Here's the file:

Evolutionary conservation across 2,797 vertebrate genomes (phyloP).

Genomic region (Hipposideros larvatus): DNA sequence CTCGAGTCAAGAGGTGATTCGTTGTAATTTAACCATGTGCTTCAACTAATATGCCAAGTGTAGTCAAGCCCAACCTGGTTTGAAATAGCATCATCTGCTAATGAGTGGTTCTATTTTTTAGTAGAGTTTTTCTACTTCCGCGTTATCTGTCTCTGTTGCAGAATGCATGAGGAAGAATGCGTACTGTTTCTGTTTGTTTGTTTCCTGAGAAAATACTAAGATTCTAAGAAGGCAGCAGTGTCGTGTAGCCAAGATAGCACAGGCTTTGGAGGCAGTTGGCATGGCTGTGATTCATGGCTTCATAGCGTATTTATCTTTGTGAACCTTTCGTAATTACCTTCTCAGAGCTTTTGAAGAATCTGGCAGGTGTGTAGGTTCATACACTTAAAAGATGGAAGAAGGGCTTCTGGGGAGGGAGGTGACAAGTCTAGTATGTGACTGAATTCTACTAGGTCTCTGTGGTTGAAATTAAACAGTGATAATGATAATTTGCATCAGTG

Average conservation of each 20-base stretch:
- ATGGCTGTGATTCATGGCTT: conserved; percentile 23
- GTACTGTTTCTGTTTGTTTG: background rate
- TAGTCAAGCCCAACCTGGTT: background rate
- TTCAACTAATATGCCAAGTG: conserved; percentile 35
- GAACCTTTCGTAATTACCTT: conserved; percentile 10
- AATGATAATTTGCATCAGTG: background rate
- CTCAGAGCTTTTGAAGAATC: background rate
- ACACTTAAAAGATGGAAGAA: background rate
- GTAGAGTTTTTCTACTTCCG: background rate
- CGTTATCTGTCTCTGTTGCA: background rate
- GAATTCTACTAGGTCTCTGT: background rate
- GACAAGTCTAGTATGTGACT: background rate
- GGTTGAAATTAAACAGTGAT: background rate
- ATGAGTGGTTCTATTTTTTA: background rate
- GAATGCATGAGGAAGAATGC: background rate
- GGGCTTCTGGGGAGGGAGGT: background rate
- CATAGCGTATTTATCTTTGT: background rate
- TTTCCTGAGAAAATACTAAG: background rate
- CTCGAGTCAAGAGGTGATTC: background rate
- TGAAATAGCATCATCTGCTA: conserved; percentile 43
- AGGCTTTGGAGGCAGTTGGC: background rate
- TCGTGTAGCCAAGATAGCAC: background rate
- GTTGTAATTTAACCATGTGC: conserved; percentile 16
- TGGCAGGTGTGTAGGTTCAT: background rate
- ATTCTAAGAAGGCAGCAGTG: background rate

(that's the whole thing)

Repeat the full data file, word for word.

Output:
Evolutionary conservation across 2,797 vertebrate genomes (phyloP).

Genomic region (Hipposideros larvatus): DNA sequence CTCGAGTCAAGAGGTGATTCGTTGTAATTTAACCATGTGCTTCAACTAATATGCCAAGTGTAGTCAAGCCCAACCTGGTTTGAAATAGCATCATCTGCTAATGAGTGGTTCTATTTTTTAGTAGAGTTTTTCTACTTCCGCGTTATCTGTCTCTGTTGCAGAATGCATGAGGAAGAATGCGTACTGTTTCTGTTTGTTTGTTTCCTGAGAAAATACTAAGATTCTAAGAAGGCAGCAGTGTCGTGTAGCCAAGATAGCACAGGCTTTGGAGGCAGTTGGCATGGCTGTGATTCATGGCTTCATAGCGTATTTATCTTTGTGAACCTTTCGTAATTACCTTCTCAGAGCTTTTGAAGAATCTGGCAGGTGTGTAGGTTCATACACTTAAAAGATGGAAGAAGGGCTTCTGGGGAGGGAGGTGACAAGTCTAGTATGTGACTGAATTCTACTAGGTCTCTGTGGTTGAAATTAAACAGTGATAATGATAATTTGCATCAGTG

Average conservation of each 20-base stretch:
- ATGGCTGTGATTCATGGCTT: conserved; percentile 23
- GTACTGTTTCTGTTTGTTTG: background rate
- TAGTCAAGCCCAACCTGGTT: background rate
- TTCAACTAATATGCCAAGTG: conserved; percentile 35
- GAACCTTTCGTAATTACCTT: conserved; percentile 10
- AATGATAATTTGCATCAGTG: background rate
- CTCAGAGCTTTTGAAGAATC: background rate
- ACACTTAAAAGATGGAAGAA: background rate
- GTAGAGTTTTTCTACTTCCG: background rate
- CGTTATCTGTCTCTGTTGCA: background rate
- GAATTCTACTAGGTCTCTGT: background rate
- GACAAGTCTAGTATGTGACT: background rate
- GGTTGAAATTAAACAGTGAT: background rate
- ATGAGTGGTTCTATTTTTTA: background rate
- GAATGCATGAGGAAGAATGC: background rate
- GGGCTTCTGGGGAGGGAGGT: background rate
- CATAGCGTATTTATCTTTGT: background rate
- TTTCCTGAGAAAATACTAAG: background rate
- CTCGAGTCAAGAGGTGATTC: background rate
- TGAAATAGCATCATCTGCTA: conserved; percentile 43
- AGGCTTTGGAGGCAGTTGGC: background rate
- TCGTGTAGCCAAGATAGCAC: background rate
- GTTGTAATTTAACCATGTGC: conserved; percentile 16
- TGGCAGGTGTGTAGGTTCAT: background rate
- ATTCTAAGAAGGCAGCAGTG: background rate